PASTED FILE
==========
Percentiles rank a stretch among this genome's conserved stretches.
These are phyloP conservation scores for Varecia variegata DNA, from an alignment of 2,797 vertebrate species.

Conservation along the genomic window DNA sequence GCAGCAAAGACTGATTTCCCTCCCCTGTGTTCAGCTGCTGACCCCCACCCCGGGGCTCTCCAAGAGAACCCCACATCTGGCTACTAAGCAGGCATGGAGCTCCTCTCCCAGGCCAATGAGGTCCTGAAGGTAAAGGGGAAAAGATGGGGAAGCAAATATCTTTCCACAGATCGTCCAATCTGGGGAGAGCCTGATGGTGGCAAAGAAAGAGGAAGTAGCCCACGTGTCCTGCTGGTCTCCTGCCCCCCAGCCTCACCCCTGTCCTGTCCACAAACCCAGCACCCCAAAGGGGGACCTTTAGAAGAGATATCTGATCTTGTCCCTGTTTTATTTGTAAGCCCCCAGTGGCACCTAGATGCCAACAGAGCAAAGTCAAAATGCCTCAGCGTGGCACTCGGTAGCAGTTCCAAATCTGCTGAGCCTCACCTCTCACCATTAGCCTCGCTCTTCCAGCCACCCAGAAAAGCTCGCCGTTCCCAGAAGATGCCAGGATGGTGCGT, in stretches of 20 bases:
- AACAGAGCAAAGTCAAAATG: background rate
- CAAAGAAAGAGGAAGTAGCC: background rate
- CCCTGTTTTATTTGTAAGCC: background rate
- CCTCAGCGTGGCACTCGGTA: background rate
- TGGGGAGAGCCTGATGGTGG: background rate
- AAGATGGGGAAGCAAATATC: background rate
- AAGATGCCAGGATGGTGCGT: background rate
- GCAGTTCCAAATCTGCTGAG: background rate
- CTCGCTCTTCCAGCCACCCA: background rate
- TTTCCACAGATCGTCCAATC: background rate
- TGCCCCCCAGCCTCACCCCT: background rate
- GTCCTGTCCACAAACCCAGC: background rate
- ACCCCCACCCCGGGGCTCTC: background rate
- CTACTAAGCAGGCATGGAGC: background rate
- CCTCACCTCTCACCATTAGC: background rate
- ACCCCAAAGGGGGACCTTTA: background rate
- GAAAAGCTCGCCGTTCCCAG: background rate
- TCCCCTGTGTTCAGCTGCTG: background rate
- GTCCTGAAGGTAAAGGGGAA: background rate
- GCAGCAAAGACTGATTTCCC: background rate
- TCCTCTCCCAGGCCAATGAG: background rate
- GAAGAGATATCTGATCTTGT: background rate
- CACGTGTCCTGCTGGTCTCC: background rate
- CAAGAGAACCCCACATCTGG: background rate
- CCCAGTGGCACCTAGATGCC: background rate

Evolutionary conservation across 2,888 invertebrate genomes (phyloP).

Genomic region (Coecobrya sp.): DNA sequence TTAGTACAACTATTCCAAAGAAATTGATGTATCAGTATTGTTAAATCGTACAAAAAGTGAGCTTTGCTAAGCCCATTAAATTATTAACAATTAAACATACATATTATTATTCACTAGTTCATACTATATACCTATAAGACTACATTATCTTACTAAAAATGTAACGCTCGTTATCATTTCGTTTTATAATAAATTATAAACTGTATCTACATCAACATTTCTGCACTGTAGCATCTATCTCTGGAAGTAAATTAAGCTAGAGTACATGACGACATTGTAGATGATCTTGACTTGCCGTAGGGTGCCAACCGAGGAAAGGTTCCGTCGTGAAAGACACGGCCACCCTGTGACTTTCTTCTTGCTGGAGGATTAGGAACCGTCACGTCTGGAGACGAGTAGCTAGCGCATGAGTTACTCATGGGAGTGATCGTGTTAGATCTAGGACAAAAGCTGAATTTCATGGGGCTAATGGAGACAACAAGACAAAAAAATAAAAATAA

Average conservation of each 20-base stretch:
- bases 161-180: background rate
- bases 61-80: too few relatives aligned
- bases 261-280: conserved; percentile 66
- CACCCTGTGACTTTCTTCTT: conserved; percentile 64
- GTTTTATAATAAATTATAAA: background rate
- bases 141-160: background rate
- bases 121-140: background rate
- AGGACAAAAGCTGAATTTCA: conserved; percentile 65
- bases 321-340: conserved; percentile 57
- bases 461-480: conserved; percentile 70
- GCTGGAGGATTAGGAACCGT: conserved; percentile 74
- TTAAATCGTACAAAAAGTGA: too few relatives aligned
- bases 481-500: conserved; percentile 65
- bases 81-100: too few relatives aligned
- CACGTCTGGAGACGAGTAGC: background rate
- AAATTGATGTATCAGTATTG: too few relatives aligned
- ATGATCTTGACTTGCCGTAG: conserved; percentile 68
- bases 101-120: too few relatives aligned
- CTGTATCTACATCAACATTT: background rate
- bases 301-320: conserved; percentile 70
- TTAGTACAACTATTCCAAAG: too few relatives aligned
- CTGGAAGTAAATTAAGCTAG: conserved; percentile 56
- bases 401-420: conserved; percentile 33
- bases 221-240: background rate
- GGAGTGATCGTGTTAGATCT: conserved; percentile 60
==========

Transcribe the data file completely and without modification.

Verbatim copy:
Percentiles rank a stretch among this genome's conserved stretches.
These are phyloP conservation scores for Varecia variegata DNA, from an alignment of 2,797 vertebrate species.

Conservation along the genomic window DNA sequence GCAGCAAAGACTGATTTCCCTCCCCTGTGTTCAGCTGCTGACCCCCACCCCGGGGCTCTCCAAGAGAACCCCACATCTGGCTACTAAGCAGGCATGGAGCTCCTCTCCCAGGCCAATGAGGTCCTGAAGGTAAAGGGGAAAAGATGGGGAAGCAAATATCTTTCCACAGATCGTCCAATCTGGGGAGAGCCTGATGGTGGCAAAGAAAGAGGAAGTAGCCCACGTGTCCTGCTGGTCTCCTGCCCCCCAGCCTCACCCCTGTCCTGTCCACAAACCCAGCACCCCAAAGGGGGACCTTTAGAAGAGATATCTGATCTTGTCCCTGTTTTATTTGTAAGCCCCCAGTGGCACCTAGATGCCAACAGAGCAAAGTCAAAATGCCTCAGCGTGGCACTCGGTAGCAGTTCCAAATCTGCTGAGCCTCACCTCTCACCATTAGCCTCGCTCTTCCAGCCACCCAGAAAAGCTCGCCGTTCCCAGAAGATGCCAGGATGGTGCGT, in stretches of 20 bases:
- AACAGAGCAAAGTCAAAATG: background rate
- CAAAGAAAGAGGAAGTAGCC: background rate
- CCCTGTTTTATTTGTAAGCC: background rate
- CCTCAGCGTGGCACTCGGTA: background rate
- TGGGGAGAGCCTGATGGTGG: background rate
- AAGATGGGGAAGCAAATATC: background rate
- AAGATGCCAGGATGGTGCGT: background rate
- GCAGTTCCAAATCTGCTGAG: background rate
- CTCGCTCTTCCAGCCACCCA: background rate
- TTTCCACAGATCGTCCAATC: background rate
- TGCCCCCCAGCCTCACCCCT: background rate
- GTCCTGTCCACAAACCCAGC: background rate
- ACCCCCACCCCGGGGCTCTC: background rate
- CTACTAAGCAGGCATGGAGC: background rate
- CCTCACCTCTCACCATTAGC: background rate
- ACCCCAAAGGGGGACCTTTA: background rate
- GAAAAGCTCGCCGTTCCCAG: background rate
- TCCCCTGTGTTCAGCTGCTG: background rate
- GTCCTGAAGGTAAAGGGGAA: background rate
- GCAGCAAAGACTGATTTCCC: background rate
- TCCTCTCCCAGGCCAATGAG: background rate
- GAAGAGATATCTGATCTTGT: background rate
- CACGTGTCCTGCTGGTCTCC: background rate
- CAAGAGAACCCCACATCTGG: background rate
- CCCAGTGGCACCTAGATGCC: background rate

Evolutionary conservation across 2,888 invertebrate genomes (phyloP).

Genomic region (Coecobrya sp.): DNA sequence TTAGTACAACTATTCCAAAGAAATTGATGTATCAGTATTGTTAAATCGTACAAAAAGTGAGCTTTGCTAAGCCCATTAAATTATTAACAATTAAACATACATATTATTATTCACTAGTTCATACTATATACCTATAAGACTACATTATCTTACTAAAAATGTAACGCTCGTTATCATTTCGTTTTATAATAAATTATAAACTGTATCTACATCAACATTTCTGCACTGTAGCATCTATCTCTGGAAGTAAATTAAGCTAGAGTACATGACGACATTGTAGATGATCTTGACTTGCCGTAGGGTGCCAACCGAGGAAAGGTTCCGTCGTGAAAGACACGGCCACCCTGTGACTTTCTTCTTGCTGGAGGATTAGGAACCGTCACGTCTGGAGACGAGTAGCTAGCGCATGAGTTACTCATGGGAGTGATCGTGTTAGATCTAGGACAAAAGCTGAATTTCATGGGGCTAATGGAGACAACAAGACAAAAAAATAAAAATAA

Average conservation of each 20-base stretch:
- bases 161-180: background rate
- bases 61-80: too few relatives aligned
- bases 261-280: conserved; percentile 66
- CACCCTGTGACTTTCTTCTT: conserved; percentile 64
- GTTTTATAATAAATTATAAA: background rate
- bases 141-160: background rate
- bases 121-140: background rate
- AGGACAAAAGCTGAATTTCA: conserved; percentile 65
- bases 321-340: conserved; percentile 57
- bases 461-480: conserved; percentile 70
- GCTGGAGGATTAGGAACCGT: conserved; percentile 74
- TTAAATCGTACAAAAAGTGA: too few relatives aligned
- bases 481-500: conserved; percentile 65
- bases 81-100: too few relatives aligned
- CACGTCTGGAGACGAGTAGC: background rate
- AAATTGATGTATCAGTATTG: too few relatives aligned
- ATGATCTTGACTTGCCGTAG: conserved; percentile 68
- bases 101-120: too few relatives aligned
- CTGTATCTACATCAACATTT: background rate
- bases 301-320: conserved; percentile 70
- TTAGTACAACTATTCCAAAG: too few relatives aligned
- CTGGAAGTAAATTAAGCTAG: conserved; percentile 56
- bases 401-420: conserved; percentile 33
- bases 221-240: background rate
- GGAGTGATCGTGTTAGATCT: conserved; percentile 60